Fourteen-year-old student of boarding school № 13 in Russia's Chelyabinsk, Maxim Kargopoltsev, appealed to Russian President Vladimir Putin with a request to allow an American family to adopt him. However, it turned out one day later that there was no letter from the boy at all. It was revealed that the whole story was an action conducted by a web portal. Representatives of the portal addressed to the principal of the boarding school in December 2012 to make a video address to the Russian president on behalf of students to mitigate the "law of Dima Yakovlev".
News reports about the letter to President at first appeared on Chelyabinsk-based websites. Afterwards, they were picked up by federal publications. It's clear why: "the law of Dima Yakovlev" came into force ten days ago, and then there is such a story of an orphan boy with a genetic disease asking the president to let him go to a foster family in America.
Margarita Pavlova, the Commissioner for Human Rights in the Chelyabinsk region, said that there was a chance for the child to cure his genetic disease in America. The official also said that adoptive parents could give the boy good education.
A day later, Maxim Kargopoltsev said that he had not written any letter to Putin. According to him, he does communicate with an American family that assists him. The boy also said that he had not asked either the president or deputies of anything.
The principal of boarding school № 13, Denis Matsko, also rejected the information about the letter. He confirmed, though, that Maxim was in contact with an American family that tried to adopt him.
According to the principal, in December he was approached by people representing a web portal with a proposal to record a video message to the president on behalf of a school student to mitigate "the law of Dima Yakovlev" and allow him to move to the United States. The school principal rejected the offer. However, it appeared that the idea has not been buried. As long as the video message has not materialized, they proceeded with the letter that the student allegedly wrote. Denis Matsko refused to unveil the name of the web portal.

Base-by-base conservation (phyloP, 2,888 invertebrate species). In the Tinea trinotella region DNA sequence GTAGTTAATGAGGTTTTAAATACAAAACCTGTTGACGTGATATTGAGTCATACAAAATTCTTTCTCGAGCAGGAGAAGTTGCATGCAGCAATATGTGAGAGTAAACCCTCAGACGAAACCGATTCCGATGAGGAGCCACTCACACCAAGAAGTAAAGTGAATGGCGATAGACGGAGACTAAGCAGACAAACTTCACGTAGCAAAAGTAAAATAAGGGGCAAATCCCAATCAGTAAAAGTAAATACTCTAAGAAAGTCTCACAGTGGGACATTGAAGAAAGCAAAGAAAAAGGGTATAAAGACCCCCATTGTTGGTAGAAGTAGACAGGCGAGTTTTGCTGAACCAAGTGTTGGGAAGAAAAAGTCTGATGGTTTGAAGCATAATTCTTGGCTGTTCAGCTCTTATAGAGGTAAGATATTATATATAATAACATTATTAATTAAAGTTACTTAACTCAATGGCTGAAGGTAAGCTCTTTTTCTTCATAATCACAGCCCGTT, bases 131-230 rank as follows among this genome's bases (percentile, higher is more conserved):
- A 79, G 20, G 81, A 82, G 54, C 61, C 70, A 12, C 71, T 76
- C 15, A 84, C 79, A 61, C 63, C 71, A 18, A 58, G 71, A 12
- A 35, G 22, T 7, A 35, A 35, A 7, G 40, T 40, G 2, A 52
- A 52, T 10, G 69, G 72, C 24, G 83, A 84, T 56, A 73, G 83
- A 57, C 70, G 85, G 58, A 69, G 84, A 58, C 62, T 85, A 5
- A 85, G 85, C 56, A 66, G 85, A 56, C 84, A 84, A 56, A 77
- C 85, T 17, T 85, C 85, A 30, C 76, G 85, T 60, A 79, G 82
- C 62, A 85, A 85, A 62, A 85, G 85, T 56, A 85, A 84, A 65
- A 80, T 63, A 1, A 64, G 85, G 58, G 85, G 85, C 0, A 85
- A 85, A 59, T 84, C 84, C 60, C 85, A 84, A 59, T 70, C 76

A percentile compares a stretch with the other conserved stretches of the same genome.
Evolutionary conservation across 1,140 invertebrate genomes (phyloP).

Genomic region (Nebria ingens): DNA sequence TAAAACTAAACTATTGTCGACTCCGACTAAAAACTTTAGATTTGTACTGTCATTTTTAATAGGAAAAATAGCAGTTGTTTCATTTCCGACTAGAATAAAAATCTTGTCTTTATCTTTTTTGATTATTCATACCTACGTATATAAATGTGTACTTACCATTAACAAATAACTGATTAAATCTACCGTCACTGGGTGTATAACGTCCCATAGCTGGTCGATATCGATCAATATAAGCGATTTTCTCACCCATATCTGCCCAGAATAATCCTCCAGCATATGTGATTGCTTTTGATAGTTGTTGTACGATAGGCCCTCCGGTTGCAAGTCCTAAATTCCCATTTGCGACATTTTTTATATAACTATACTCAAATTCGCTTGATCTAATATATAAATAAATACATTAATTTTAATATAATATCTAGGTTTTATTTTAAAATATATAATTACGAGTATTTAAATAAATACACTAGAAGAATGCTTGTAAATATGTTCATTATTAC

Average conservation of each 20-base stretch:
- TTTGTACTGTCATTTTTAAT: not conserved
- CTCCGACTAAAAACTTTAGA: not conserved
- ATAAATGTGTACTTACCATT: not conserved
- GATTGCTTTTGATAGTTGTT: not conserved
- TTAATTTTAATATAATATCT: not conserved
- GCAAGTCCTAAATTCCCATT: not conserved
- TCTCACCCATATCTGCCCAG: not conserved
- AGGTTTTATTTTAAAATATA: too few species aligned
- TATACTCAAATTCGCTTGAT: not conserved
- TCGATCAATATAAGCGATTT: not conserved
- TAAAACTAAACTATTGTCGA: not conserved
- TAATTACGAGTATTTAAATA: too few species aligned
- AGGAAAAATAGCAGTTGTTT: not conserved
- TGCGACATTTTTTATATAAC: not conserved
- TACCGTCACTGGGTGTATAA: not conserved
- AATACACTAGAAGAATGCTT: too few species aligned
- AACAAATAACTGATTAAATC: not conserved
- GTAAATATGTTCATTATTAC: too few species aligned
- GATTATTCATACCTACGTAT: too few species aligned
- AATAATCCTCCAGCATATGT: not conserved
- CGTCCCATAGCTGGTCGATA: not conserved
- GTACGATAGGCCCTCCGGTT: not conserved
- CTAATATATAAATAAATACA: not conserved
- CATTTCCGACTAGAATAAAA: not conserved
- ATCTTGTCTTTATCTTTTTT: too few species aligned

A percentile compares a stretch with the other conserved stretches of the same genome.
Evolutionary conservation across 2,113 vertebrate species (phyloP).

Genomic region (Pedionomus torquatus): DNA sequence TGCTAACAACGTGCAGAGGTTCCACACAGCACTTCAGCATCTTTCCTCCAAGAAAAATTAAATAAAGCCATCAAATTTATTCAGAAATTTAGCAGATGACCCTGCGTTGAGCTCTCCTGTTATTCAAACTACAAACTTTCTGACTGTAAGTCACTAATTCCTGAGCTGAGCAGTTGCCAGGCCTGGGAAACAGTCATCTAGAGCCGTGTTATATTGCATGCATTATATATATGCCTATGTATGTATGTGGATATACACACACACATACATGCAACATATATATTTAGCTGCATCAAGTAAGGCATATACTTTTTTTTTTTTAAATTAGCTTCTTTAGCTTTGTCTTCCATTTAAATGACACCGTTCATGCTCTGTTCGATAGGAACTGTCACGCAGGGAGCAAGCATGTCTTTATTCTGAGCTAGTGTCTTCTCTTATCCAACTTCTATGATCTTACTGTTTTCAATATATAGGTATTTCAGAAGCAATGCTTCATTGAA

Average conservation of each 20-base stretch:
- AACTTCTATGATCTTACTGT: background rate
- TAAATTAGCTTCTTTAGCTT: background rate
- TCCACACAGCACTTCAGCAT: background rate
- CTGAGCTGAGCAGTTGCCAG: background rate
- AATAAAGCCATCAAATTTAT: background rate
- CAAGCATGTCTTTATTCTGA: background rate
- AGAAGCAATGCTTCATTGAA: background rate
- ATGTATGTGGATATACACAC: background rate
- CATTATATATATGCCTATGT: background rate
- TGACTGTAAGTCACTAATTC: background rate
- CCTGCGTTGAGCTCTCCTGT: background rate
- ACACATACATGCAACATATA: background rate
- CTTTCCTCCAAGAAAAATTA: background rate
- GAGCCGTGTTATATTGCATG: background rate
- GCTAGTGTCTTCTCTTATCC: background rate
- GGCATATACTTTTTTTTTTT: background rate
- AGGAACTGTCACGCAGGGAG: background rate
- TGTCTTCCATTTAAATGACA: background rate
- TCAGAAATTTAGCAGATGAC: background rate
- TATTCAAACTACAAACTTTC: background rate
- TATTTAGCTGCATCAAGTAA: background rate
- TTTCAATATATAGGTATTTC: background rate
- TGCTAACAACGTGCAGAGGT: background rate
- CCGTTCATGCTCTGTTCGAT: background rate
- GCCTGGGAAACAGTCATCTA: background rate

It is worthy of note that the role of Maxim is not entirely clear in this story. He denies the fact that he wrote the letter, although the day before he posted links to news stories about the letter on his personal page.
Furthermore, Denis Matsko denied information about Maxim's genetic disease in an interview with Business FM radio station. According to him, the American family communicates with the boy and applied for his adoption indeed. However, he added, they were communicating with the boy privately, without assistance from adoption agencies. Due to irregular documentation, the application for adoption was rejected in November of 2012, before the "Law of Dima Yakovlev" was passed.
Russian MP Ekaterina Lakhova (one of the initiators of the amendment, which prohibits the adoption of Russian children by Americans) called the letter from the Russian boy a provocation. According to her, the child could hardly do all that without adults' help.
Could the14-year-old student of the Chelyabinsk boarding school write such a letter? One can give an affirmative answer to this question. One can also support the opinion of Ekaterina Lakhova, who believes that someone helped the boy. "A Russian orphan asks the President to let him go to America." What a marvelous topic for anti-Russian propaganda campaigns ...
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